Utah state flag
The Utah flag, adopted in 1911, consists of a navy blue field with the State Seal of Utah displayed in the center. This features a shield with a bald eagle stretched over it and 2 American flags displayed at either side. In the center of the shield is a beehive with the words, “INDUSTRY,” “UTAH,” and “1847.” Below is the date, “1896,” which represents the settlement of the original Mormon community at Salt Lake City and the achievement of statehood.
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Utah flag, Made in USA
Utah is located in the western region of the country and bordered by Idaho on its north, Arizona on its south, Colorado on its east and Nevada on its west. More than 62% locals are Mormons or members of The church of Jesus Christ of Latter-day Saints, which shapes the culture of this state.
Major industries in this state include mining, tourism, information technology and research, government services and education.
Known as the Beehive State, Utahans chose the bee hive to symbolize their state to illustrate industriousness, thriftiness and persevering virtues of the Utahans. It’s been in their seal since 1896.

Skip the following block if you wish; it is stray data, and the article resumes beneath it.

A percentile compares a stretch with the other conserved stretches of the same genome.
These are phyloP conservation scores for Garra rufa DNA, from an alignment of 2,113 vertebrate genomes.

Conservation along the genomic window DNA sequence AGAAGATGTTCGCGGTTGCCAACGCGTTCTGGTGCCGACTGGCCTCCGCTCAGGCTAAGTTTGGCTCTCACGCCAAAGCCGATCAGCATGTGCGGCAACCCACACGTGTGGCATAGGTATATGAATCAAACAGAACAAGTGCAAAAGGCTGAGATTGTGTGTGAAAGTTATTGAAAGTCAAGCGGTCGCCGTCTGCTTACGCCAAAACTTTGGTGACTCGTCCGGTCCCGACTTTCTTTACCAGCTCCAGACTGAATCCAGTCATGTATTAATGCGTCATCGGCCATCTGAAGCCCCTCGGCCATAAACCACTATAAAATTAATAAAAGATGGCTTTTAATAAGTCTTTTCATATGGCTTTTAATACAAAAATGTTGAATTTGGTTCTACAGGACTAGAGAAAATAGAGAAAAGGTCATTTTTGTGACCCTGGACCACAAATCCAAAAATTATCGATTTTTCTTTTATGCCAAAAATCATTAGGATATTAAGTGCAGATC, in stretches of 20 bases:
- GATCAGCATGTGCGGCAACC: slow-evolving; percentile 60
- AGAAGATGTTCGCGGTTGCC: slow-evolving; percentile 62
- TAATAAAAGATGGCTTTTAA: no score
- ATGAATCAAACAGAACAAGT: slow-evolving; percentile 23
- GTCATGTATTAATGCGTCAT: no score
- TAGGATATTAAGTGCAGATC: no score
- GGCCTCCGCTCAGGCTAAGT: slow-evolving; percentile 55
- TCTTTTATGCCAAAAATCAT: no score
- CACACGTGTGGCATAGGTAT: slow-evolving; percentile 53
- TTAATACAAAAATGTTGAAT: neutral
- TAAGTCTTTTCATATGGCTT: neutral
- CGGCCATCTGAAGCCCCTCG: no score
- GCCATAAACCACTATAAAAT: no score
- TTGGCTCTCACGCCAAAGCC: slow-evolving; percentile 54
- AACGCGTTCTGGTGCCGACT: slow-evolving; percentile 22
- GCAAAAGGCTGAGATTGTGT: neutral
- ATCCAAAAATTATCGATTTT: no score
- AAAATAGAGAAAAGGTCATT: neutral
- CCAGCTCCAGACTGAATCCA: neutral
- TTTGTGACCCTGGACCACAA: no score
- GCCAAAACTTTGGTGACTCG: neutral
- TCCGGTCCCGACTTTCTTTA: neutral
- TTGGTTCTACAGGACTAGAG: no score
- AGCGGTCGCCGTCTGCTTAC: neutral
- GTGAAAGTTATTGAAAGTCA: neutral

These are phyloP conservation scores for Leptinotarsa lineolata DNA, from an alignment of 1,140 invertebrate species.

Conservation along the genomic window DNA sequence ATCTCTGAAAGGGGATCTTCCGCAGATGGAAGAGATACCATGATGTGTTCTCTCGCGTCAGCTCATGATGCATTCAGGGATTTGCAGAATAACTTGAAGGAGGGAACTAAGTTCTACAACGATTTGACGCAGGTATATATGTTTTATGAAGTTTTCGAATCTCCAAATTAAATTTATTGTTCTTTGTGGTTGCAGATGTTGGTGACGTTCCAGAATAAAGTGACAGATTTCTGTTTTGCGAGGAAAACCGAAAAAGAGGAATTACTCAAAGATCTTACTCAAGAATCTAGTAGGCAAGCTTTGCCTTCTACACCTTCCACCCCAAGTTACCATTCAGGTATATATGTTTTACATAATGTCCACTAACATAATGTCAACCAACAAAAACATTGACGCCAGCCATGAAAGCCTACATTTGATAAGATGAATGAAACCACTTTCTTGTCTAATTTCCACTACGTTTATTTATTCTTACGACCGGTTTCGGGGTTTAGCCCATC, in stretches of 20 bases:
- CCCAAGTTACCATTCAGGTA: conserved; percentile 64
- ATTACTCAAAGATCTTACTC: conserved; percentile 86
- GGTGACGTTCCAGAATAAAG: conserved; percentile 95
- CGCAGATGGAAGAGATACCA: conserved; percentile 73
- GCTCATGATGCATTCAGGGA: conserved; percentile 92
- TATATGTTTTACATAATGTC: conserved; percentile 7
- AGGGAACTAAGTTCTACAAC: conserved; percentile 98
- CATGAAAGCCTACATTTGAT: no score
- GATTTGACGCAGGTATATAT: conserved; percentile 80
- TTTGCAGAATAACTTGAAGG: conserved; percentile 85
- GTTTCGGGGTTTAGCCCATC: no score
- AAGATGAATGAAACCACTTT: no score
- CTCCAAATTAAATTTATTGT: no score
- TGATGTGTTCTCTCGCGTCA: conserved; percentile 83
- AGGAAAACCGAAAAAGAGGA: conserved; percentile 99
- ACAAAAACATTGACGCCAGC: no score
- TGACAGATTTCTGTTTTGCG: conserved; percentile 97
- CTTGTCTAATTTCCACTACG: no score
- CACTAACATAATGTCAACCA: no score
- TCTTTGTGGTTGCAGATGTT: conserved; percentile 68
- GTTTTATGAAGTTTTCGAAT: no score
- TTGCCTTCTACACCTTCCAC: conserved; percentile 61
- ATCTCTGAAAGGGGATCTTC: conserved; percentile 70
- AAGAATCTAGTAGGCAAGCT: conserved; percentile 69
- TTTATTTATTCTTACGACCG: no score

But Utahans are not just admired for their virtues, they also know how to celebrate and have fun. More Utah Flag questions are .
UTAH’S FAMOUS CELEBRATIONS
Lehi Round-up Celebration – June
This celebration showcases a chuck wagon breakfast, runs, parades, a horseshoe tourney, a softball tourney, cowboy poetry readings and other rodeo events that the whole family will surely enjoy. This event is hailed as Best Rodeo by the Daily Herald Best of Utah County in 2012.
Sundance Film Festival – January
Known for being one of the biggest independent cinema festivals in the world, this film fest founded by Robert Redford in 1981 showcases fresh films from independent filmmakers. It holds a competition for documentary films, international films, and also non-competitive sections.
America’s Freedom Festival – Stadium of Fire – July
A popular event for more than 30 years, this event attracts an audience of more than 50,000 to witness an art contest, soccer tournament, balloon fest, colonial fest, fine art show, Freedom run, the Grand Parade, historic Provo tours, flag retirement ceremony, speech contest and more!